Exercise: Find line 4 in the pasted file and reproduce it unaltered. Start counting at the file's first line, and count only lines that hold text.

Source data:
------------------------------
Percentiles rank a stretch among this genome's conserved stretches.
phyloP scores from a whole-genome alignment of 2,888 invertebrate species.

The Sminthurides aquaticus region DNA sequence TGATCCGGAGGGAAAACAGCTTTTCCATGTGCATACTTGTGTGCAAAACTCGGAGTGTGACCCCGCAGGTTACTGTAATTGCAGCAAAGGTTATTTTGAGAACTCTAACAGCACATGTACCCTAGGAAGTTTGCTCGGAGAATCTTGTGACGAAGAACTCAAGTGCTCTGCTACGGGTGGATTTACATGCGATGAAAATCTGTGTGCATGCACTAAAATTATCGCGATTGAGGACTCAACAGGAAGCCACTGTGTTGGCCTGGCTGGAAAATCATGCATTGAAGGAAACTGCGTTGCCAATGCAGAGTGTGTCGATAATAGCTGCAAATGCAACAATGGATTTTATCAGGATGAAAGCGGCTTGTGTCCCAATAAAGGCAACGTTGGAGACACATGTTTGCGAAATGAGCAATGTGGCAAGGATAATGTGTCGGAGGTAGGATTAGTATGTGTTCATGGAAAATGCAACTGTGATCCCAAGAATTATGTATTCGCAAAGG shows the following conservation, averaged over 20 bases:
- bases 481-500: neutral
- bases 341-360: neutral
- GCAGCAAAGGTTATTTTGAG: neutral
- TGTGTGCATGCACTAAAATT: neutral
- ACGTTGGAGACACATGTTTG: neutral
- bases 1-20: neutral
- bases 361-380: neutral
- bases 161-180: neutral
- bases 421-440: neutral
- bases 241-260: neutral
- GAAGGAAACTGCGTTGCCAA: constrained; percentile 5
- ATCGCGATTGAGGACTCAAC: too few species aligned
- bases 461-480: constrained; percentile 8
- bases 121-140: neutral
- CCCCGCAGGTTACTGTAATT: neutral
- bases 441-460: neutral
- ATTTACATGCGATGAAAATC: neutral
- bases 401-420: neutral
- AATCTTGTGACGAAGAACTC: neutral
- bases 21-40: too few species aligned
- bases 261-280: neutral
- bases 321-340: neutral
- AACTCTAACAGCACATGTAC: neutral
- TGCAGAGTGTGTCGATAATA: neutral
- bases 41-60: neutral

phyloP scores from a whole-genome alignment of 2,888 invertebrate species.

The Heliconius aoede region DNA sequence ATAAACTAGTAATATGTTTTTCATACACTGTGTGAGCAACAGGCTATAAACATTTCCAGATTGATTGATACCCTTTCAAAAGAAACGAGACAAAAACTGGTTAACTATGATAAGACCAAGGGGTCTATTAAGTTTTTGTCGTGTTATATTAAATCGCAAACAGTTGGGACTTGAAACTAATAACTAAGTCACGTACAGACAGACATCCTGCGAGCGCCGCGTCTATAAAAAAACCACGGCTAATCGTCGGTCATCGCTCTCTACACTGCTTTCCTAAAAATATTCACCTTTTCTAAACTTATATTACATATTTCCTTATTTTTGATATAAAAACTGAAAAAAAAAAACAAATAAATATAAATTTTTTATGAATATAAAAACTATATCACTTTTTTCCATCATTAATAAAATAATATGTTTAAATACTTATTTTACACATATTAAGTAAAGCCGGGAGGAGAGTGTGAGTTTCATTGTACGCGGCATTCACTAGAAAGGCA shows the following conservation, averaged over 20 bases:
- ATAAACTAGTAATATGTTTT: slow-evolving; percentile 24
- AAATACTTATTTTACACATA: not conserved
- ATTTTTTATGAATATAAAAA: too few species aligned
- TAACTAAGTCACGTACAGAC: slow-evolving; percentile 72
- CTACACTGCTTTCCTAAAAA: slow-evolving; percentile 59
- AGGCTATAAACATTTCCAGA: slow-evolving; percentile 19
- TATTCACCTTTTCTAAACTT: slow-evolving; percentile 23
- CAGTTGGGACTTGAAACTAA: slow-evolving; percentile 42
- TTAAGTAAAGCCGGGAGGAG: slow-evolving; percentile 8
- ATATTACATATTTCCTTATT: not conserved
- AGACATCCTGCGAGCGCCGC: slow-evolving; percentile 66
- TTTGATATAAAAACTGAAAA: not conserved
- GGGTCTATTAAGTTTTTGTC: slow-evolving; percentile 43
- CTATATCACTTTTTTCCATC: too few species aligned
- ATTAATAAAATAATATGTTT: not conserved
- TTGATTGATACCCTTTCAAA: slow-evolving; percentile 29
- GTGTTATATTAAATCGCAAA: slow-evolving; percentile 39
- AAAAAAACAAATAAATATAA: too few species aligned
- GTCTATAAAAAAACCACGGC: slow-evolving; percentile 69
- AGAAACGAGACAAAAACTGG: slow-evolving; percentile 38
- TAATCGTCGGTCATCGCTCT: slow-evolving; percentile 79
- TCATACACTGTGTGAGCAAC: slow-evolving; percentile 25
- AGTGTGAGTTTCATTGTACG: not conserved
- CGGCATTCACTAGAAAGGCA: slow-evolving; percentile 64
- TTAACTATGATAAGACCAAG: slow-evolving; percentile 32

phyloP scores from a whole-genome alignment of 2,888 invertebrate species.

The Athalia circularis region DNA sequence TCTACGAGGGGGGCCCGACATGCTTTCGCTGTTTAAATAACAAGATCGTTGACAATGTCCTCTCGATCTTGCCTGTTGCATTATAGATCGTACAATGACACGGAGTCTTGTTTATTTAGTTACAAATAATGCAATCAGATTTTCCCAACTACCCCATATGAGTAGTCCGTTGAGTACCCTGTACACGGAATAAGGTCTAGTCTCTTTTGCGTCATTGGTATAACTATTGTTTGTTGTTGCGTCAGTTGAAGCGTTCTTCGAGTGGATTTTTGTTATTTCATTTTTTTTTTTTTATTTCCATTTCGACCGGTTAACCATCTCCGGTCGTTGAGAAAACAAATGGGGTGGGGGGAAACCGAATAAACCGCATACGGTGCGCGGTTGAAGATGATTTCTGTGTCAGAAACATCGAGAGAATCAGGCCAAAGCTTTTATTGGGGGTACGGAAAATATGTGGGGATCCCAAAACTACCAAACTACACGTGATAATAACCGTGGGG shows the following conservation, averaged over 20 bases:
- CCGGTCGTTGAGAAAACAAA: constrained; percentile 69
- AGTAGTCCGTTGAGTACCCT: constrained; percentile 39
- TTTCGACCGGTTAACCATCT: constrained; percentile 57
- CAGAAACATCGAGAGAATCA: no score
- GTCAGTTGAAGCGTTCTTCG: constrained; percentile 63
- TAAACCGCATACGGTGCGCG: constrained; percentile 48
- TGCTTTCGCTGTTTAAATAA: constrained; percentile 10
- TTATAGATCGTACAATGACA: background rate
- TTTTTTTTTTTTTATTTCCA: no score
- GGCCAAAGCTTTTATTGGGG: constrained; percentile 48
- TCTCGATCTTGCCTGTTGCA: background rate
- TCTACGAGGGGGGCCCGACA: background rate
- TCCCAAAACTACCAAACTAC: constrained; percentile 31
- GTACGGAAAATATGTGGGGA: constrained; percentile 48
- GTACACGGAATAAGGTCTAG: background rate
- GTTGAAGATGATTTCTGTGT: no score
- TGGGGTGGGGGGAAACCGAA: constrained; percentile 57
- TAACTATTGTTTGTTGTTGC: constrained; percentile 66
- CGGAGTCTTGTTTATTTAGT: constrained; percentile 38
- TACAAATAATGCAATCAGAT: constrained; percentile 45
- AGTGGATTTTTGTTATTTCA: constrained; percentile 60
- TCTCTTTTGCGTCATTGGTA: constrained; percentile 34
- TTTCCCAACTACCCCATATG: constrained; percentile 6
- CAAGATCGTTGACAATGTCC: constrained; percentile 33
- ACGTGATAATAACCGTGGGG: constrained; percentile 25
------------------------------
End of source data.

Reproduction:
- bases 481-500: neutral